Keith Lockhart is best known as the conductor of the Boston Pops Orchestra. Succeeding a redoubtable pair of podium icons, Arthur Fiedler and John Williams, Lockhart has developed a following of sizable proportions in his own right, both through numerous television appearances, including those in the PBS series Evening at Pops, and through a dozen or so successful Boston Pops recordings. Lockhart also appears daily on Keith's Classical Corner on Boston radio station WCRB. But Lockhart has a more serious side to his career as well: since 1998 he has served as music director of the Utah Symphony Orchestra, leading works by a range of composers from Mozart and Beethoven to Prokofiev and Shostakovich and beyond. Lockhart's recordings have mostly fallen into the crossover genre, though, again, a couple of early efforts with the Cincinnati Chamber Orchestra, another ensemble he once conducted, featured more serious fare by contemporary composers Dwight Allen Sapp, Eduardo Alonso-Crespo, and Nancy Galbraith. Lockhart has recorded for RCA, Ocean Records, CRI, and the Boston Pops label.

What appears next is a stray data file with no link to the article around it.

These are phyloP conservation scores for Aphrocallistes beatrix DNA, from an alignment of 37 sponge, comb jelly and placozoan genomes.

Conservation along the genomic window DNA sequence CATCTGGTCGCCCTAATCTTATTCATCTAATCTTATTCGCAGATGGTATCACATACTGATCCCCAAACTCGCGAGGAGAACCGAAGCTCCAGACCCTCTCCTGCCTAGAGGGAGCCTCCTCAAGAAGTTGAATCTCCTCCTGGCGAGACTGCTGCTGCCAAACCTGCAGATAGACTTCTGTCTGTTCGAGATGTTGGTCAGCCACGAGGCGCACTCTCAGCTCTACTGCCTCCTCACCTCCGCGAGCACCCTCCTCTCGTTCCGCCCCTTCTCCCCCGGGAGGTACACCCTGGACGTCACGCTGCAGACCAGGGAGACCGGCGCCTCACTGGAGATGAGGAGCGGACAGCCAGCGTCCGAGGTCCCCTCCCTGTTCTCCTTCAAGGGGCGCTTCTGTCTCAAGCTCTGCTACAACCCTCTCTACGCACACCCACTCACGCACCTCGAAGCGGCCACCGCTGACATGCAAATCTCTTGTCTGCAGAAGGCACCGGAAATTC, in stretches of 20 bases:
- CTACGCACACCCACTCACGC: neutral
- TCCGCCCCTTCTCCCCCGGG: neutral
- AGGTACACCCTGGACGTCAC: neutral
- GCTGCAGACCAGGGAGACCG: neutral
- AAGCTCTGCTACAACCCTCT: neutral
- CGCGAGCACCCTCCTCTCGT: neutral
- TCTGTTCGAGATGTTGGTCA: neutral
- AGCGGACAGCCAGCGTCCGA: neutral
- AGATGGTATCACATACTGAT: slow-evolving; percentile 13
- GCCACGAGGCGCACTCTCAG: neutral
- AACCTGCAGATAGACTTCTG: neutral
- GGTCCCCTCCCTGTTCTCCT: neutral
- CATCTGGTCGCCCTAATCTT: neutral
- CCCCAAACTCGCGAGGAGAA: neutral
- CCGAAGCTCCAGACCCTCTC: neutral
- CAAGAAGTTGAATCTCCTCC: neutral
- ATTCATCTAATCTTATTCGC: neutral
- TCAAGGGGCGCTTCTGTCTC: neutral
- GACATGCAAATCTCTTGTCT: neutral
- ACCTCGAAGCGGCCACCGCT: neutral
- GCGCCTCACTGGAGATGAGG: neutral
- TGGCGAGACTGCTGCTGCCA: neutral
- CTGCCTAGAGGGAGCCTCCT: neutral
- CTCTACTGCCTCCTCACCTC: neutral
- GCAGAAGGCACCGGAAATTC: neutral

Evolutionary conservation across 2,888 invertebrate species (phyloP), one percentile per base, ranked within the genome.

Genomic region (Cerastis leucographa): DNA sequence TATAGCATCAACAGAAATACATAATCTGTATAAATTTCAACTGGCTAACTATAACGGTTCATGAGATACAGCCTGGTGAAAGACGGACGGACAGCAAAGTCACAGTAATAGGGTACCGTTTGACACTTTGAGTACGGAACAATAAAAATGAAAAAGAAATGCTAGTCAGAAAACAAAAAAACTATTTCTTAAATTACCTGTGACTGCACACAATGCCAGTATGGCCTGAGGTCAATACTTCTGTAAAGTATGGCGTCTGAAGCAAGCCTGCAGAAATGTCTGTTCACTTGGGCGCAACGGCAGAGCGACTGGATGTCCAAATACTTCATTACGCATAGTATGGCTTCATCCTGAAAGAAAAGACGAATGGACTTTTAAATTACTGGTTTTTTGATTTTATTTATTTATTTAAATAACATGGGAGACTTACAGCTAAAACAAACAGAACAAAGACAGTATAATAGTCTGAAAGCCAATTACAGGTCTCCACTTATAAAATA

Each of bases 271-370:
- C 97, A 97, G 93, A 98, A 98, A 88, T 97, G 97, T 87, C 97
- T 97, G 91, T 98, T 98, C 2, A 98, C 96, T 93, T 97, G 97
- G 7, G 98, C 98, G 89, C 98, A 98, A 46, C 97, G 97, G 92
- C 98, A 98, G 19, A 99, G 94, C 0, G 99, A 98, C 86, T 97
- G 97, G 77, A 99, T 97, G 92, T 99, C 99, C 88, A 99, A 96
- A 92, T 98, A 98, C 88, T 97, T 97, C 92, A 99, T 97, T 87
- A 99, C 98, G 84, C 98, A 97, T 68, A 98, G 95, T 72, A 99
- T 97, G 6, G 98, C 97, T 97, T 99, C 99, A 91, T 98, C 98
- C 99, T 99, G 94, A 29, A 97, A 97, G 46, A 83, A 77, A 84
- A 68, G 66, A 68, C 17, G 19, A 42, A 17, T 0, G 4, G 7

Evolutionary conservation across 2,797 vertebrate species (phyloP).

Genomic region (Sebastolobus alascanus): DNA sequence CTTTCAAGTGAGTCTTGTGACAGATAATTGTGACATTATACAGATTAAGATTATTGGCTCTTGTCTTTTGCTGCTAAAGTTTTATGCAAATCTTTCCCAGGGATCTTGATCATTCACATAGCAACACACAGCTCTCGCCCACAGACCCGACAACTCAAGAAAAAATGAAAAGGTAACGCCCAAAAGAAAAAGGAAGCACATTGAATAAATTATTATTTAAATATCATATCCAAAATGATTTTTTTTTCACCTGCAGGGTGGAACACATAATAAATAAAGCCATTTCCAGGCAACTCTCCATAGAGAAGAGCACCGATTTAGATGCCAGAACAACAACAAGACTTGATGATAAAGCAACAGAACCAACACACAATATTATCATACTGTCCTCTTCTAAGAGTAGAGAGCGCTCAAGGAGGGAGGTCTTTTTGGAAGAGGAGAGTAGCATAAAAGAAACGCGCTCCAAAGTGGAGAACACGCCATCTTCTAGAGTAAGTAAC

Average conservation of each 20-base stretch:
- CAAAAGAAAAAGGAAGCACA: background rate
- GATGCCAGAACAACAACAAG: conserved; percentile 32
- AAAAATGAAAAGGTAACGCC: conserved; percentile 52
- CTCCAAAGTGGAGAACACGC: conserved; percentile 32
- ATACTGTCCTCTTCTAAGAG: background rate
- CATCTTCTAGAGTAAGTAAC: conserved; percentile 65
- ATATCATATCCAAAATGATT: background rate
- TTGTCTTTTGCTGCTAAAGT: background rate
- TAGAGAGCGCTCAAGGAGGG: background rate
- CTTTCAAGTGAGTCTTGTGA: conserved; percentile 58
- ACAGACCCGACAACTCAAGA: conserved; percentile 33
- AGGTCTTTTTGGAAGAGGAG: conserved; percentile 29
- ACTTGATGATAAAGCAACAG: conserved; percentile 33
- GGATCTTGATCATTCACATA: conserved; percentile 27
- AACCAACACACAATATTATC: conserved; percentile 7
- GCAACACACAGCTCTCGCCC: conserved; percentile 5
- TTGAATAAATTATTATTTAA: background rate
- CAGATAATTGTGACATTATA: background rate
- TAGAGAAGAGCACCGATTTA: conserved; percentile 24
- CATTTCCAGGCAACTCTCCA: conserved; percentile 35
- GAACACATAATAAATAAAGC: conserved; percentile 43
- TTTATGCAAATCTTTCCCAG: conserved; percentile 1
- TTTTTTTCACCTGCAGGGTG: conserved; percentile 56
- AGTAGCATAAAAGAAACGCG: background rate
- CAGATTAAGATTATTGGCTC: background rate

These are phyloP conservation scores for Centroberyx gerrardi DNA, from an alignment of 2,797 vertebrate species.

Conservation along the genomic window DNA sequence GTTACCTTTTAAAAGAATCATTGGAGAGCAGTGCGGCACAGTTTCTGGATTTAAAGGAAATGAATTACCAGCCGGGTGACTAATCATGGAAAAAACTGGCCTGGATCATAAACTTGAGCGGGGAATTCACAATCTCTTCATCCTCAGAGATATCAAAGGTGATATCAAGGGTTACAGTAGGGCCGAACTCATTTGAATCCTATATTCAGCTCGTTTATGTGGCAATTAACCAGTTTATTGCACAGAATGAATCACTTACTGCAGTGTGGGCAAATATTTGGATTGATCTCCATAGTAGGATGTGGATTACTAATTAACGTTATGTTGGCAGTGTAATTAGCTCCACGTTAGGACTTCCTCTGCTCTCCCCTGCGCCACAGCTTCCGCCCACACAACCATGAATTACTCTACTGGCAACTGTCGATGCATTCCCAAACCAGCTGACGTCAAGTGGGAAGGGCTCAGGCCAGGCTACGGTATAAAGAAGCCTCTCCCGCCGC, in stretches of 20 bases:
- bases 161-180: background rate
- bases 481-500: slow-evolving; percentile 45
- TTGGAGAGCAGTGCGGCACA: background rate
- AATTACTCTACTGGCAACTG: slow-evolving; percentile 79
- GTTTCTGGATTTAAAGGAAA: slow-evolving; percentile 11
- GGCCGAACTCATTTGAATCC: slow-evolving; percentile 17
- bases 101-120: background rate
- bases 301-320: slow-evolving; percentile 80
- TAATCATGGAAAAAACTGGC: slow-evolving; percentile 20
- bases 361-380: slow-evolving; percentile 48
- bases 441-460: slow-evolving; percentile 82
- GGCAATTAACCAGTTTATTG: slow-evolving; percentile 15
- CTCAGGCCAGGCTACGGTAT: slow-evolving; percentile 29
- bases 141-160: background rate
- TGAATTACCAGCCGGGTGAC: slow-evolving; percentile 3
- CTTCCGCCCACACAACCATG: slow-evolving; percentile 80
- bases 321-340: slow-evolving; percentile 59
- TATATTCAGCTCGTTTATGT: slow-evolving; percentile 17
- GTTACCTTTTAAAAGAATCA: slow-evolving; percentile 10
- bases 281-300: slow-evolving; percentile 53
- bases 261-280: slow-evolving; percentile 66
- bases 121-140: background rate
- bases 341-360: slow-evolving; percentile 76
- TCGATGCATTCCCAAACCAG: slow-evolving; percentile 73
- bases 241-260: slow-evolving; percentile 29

Keith Lockhart was born in Poughkeepsie, NY, in 1959. He began studying piano at seven and obtained a degree in piano performance from Furman University in 1981. He studied conducting at Carnegie-Mellon University (1981-1983). He had further studies in conducting at the Brevard Music Center and Los Angeles Philharmonic Institute.
From 1990-1995 Lockhart served as associate conductor of both the Cincinnati Symphony and Pops orchestras. He was appointed music director of the Cincinnati Chamber Orchestra in 1992, holding the post until 1999.
Lockhart became the music director of the Boston Pops Orchestra in 1995 and soon began making regular appearances with the BPO on PBS television and other media outlets. In 1998 he was appointed music director of the Utah Symphony Orchestra, his tenure there ending with the 2008-2009 season.
In perhaps his most high-profile television appearance, Lockhart led the Boston Pops in pre-game festivities at Superbowl XXXVI (2002). In the new century Lockhart has delved into opera, first with a performance of Douglas Moore's Ballad of Baby Doe and then with his acclaimed 2004 debut at the Boston Lyric Opera leading Puccini's Tosca.
Lockhart became artistic advisor to the Brevard Music Center in 2006, and in the fall of 2007 he was appointed artistic director and principal conductor there. Lockhart's recordings include the 2007 CD Oscar & Tony, issued on the Boston Pops label.